It’s that time of year again when the news and social media posts are dominated by heartfelt quotes, well-meaning advice, and inspirational anecdotes aimed at helping you move forward in your work and life in a positive way. But as we all know, just deciding to do something different doesn’t mean it will magically manifest itself. How can you make significant changes stick to create the life you want?
My challenge to all of you is to put aside empty promises and focus instead on operating from core values, which enable transformative change at both the individual and organizational levels.
What are values?
Over the past 25 years, I have traveled to more than 180 different countries seeking to understand how values define behaviors, impact relationships, and inform culture. Through this work, I discovered that values permeate a nation’s history and culture and underpin its contribution to global society and influence (and vice versa). I have seen up close how values shape people’s lives and how individuals, communities and organizations harness them to drive much-needed change and evolution.
Examples of values that characterize countries (and that may equally apply to individuals or organizations) include English constancyChinese pragmatism and we entrepreneurship. Equality it is the value that represents Denmark, the idea that people should aspire to be more similar than different, whereas before there was a hint of war which I had already identified Liberty as a key value for Ukraine. Other values include faith (India), forgiveness (South Africa), harmony (Malaysia), hospitality (Turkey) and positivity (Peru).
A great idea that has helped shape my thinking about the meaning of values is from Mahatma Gandhi, who said:
Your beliefs become your thoughts,
Your thoughts become your words
Your words become your actions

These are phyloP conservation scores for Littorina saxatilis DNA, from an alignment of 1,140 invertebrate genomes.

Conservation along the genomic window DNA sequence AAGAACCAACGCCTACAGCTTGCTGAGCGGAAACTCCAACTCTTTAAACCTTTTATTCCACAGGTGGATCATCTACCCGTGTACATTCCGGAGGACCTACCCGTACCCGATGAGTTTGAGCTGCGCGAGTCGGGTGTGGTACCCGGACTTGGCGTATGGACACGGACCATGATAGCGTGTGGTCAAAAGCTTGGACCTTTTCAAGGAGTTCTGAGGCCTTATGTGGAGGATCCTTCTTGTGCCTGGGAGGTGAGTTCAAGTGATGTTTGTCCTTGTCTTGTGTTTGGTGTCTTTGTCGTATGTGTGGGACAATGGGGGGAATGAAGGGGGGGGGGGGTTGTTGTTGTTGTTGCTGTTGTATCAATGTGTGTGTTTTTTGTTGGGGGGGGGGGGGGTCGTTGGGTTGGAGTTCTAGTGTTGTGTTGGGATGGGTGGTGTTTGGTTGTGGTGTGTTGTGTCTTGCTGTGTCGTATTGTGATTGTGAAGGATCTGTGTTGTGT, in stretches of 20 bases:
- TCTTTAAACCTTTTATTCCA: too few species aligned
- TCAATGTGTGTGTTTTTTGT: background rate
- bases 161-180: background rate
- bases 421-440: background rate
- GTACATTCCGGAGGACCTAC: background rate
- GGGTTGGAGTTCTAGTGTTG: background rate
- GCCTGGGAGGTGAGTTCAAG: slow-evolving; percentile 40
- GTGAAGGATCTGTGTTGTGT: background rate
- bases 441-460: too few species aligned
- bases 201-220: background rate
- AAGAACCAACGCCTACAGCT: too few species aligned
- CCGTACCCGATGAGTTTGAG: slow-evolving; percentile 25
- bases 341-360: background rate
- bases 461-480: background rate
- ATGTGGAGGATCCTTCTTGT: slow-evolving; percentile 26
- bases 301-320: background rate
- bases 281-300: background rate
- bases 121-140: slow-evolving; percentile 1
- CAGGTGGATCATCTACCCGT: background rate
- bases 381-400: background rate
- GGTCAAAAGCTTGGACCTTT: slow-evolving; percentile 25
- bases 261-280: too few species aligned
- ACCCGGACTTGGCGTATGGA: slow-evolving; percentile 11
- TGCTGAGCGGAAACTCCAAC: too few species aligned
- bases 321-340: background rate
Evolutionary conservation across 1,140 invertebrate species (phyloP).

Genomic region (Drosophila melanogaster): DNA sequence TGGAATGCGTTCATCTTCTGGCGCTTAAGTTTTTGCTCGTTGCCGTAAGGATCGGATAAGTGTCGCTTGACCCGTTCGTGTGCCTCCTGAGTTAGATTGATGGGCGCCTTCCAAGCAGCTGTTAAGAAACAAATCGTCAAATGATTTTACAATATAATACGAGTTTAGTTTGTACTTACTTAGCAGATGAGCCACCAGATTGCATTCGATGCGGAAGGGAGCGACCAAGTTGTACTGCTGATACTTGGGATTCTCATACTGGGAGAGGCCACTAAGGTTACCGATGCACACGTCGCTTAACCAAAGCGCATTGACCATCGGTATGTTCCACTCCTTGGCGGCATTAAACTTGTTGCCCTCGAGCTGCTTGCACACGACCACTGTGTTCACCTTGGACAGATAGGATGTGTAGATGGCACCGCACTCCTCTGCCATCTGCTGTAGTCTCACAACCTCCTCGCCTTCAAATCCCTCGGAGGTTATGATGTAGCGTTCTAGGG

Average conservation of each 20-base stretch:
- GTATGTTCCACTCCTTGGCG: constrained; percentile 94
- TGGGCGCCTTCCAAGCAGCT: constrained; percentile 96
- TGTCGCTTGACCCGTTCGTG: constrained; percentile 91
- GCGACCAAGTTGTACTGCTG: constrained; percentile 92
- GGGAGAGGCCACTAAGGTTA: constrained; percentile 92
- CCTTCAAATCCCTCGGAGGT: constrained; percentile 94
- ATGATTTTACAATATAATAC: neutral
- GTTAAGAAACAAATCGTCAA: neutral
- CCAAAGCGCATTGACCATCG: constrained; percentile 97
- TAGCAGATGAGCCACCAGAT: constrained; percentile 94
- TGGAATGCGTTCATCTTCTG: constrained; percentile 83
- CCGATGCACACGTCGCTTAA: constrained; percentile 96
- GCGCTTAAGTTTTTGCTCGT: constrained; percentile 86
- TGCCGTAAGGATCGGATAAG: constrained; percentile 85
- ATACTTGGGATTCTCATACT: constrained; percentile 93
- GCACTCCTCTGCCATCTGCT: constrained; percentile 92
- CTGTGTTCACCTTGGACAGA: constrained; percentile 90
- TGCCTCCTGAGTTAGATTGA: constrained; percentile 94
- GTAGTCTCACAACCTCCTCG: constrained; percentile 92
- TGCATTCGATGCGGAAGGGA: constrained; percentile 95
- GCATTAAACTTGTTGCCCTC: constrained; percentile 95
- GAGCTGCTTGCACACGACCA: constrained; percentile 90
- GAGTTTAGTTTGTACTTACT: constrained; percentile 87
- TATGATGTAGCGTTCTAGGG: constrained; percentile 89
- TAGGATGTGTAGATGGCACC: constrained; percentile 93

Your actions become your habits.
Your habits become your values
Your values become your destiny
Gandhi was talking about how values can become the driving force behind everything you say and do and every decision you make.
Throughout our lives, we face a myriad of choices, challenges, and opportunities that reveal our motivations and character. These can range from life-changing defining moment type choices to the regular pace of smaller, less dramatic decisions. Big or small aside, each individual decision is informed by our values, working on our subconscious.
Despite your best efforts, and no matter how fervent your desire, it will be almost impossible to achieve transformative change without understanding and appreciating your core values and those of the people around you. Values help explain your life, because they were planted in us as children, nurtured during adolescence, and nurtured and pollinated throughout adulthood.
It is important to note that beliefs divide, but values can unite. For example, dispute often stems from a clash of beliefs, but values can foster tolerance, foster understanding, and promote inclusion, leading to a happier, more successful, and fulfilling life.
Building values within our organizations
while typing The value compassIn addition to speaking with national leaders and influencers, I spoke with business visionaries who shared with me how values influence everything from corporate strategy to innovation and product development, and from employee engagement to organizational design.
Defining your core set of values is critical for leaders, employees, and organizations because values provide a shared cultural foundation. For example, my research found that a company with a clear purpose and strong values is more likely to attract and retain loyal employees and loyal customers.
One example is former Mastercard CEO Ajay Banga, who focuses on the bottom of the pyramid; financial inclusion and growth for all. This is demonstrated through the areas that Mastercard chooses to focus time, energy and resources, creating a virtuous circle.
Then there’s Levi Strauss CEO Chip Bergh, whose personal values of empathy, integrity, courage, and originality align with the values Levi Strauss & Co has followed since its founding in 1873. Bergh has spoken many times about the compatibility of values, and on the need for companies that are “committed to a moral compass and to doing the right thing.”
Whenever there are organizations with core values like these, the people they are drawn to, whether they are leaders, colleagues, or customers, feel like they are part of something bigger. And whatever tomorrow brings an uncertain future, when we lead worth-capable lives, transformative change occurs, at all levels.
How do I identify my values?